Losses in the dry bulk market kept mounting last week as well, with owners looking well beyond the end of the Chinese New Year for an improvement of freights. The BDI today (14/01/2020) closed at 763 points, down by 2 points compared to Monday’s (13/01/2019) levels and decreased by 28 points when compared to previous Tuesday’s closing (07/01/2020). Despite the fact that the market slowed down as the week came to a close, rates for crude carriers are still at admittedly very firm levels, with healthy demand and tensions in the Middle East both offering support to rates in the past days. The BDTI today (14/01/2020) closed at 1,396, decreased by 113 points and the BCTI at 779, a decrease of 98 points compared to previous Tuesday’s (7/01/2020) levels.
Sale & Purchase (Wet: Firm+ / Dry: Stable+)
The second week of the year witnessed firm interest in the second-hand tanker market, with crude carriers remaining the most sought after, while on the dry bulk side the majority of buyers focused on Handysize up to Ultramax candidates. In the tanker sector we had the sale of the “RIDGEBURY PRIDE” (305,994dwt-blt ’00, S. Korea), which was sold to Greek buyers, for a price in the region of $25.0m. On the dry bulker side sector we had the sale of the “MAJESTIC SKY” (81,949dwt-blt ’14, Japan), which was sold to Japanese owner, Sanko, for a price in the region of $21.3m.
Stable+ / Dry: Stable+)
Newbuilding activity sustained the positive momentum of the last weeks of 2019 in both the dry bulk and tanker sector. At the same time, last month’s rumors about a sizeable China Merchants Energy order concerning VLCC and VLOC vessels was confirmed during the past days, with the size of the total investment reported at a whopping $517m. Going forward we expect the new IMO regulations to keep shaping the dynamics in the industry, with eco-friendly designs remaining in focus across all of the most typical shipbuilding destinations, while in the same spirit, S. Korea’s trade ministry has recently stressed its continuous to support to the development of shipyards focusing on building such vessels. In terms of recently reported deals, Russian owner, Sovcomflot, placed an order for three firm MR tankers (50,000 dwt) at Hyundai Mipo, in South Korea for a price in the region of $50.0m and delivery set in 2022-2023.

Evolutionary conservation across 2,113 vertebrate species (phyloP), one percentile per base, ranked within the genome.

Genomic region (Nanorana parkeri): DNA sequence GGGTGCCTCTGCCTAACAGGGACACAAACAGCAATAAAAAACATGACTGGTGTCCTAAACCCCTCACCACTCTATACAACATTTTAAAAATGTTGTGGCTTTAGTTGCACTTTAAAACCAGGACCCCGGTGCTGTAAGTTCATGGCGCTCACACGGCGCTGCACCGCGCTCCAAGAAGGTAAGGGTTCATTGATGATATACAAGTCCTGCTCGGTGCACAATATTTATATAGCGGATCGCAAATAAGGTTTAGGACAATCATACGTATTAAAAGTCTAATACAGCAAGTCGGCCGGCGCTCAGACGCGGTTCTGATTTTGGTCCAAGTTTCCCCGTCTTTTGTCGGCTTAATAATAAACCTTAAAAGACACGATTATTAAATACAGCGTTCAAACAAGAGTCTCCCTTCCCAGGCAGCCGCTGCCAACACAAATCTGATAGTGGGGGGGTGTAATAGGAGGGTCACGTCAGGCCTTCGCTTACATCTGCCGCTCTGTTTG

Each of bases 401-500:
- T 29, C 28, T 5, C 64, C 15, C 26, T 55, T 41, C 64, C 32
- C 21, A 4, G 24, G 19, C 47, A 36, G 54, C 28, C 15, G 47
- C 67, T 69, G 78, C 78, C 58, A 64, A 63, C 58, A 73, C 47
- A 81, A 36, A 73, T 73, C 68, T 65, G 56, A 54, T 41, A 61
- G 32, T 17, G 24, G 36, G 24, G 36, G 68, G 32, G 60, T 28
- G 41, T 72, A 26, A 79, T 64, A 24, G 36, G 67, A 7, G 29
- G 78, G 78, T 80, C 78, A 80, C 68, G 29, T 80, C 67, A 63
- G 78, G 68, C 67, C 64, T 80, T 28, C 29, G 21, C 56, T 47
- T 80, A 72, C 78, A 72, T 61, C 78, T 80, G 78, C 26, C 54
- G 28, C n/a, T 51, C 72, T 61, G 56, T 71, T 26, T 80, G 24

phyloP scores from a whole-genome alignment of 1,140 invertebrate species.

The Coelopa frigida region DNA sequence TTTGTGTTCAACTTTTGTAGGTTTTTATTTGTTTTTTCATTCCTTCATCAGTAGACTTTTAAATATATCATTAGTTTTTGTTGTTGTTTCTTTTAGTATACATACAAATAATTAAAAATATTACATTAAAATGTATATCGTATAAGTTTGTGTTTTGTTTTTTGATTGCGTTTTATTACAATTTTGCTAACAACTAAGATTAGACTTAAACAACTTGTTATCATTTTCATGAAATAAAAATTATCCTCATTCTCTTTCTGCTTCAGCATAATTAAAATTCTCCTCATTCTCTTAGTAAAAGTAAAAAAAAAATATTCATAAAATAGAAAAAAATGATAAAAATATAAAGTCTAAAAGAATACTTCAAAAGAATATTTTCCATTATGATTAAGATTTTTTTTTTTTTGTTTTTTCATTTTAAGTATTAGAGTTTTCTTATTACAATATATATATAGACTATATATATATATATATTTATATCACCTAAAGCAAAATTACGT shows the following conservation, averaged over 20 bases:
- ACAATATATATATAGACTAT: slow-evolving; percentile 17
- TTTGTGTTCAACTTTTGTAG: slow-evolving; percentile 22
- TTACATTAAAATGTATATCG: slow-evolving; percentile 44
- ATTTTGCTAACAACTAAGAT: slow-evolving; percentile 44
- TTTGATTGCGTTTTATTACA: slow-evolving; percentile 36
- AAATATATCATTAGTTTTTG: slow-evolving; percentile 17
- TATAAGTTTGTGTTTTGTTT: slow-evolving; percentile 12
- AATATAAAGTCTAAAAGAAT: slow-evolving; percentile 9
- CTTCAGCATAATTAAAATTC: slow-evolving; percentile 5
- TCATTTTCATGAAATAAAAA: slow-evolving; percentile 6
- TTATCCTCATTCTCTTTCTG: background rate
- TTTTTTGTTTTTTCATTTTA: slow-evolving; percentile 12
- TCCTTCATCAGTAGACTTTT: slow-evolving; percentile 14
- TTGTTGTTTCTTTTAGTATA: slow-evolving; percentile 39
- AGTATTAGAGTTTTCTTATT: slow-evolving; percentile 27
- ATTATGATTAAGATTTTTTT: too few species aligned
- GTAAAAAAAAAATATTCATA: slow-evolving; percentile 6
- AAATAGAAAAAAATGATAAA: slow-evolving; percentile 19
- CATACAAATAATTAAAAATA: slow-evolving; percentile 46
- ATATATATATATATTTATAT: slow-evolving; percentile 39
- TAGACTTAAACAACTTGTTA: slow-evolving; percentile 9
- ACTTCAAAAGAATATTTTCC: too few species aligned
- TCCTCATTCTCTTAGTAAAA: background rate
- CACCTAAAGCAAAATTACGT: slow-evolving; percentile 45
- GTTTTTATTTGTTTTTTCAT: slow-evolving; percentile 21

Firm+/ Dry: Firm+)
The demolition market stayed very much upbeat during the last weeks of the year, with appetite across all of the demo destinations in the Indian subcontinent anything but slowing down. Bangladesh and India are still the busiest markets, with average bids out of the former very recently surpassing those offered by Bangladeshi buyers as both local currency and scrap steel prices out of Alang remained very bullish throughout the past weeks. The market in Pakistan has also seen increased interest but this has yet to translate to solid activity as offered prices are still well behind competition. The performance of the dry bulk market over the next weeks could potentially boost activity, with owners of vintage tonnage taking advantage of the improved demolition prices while freight rates fail to make a good case for further operating their respective vessel/s. Average prices in the different markets this week for tankers ranged between $240-380/ldt and those for dry bulk units between $230-380/ldt.
Source: Intermodal Shipbrokers Co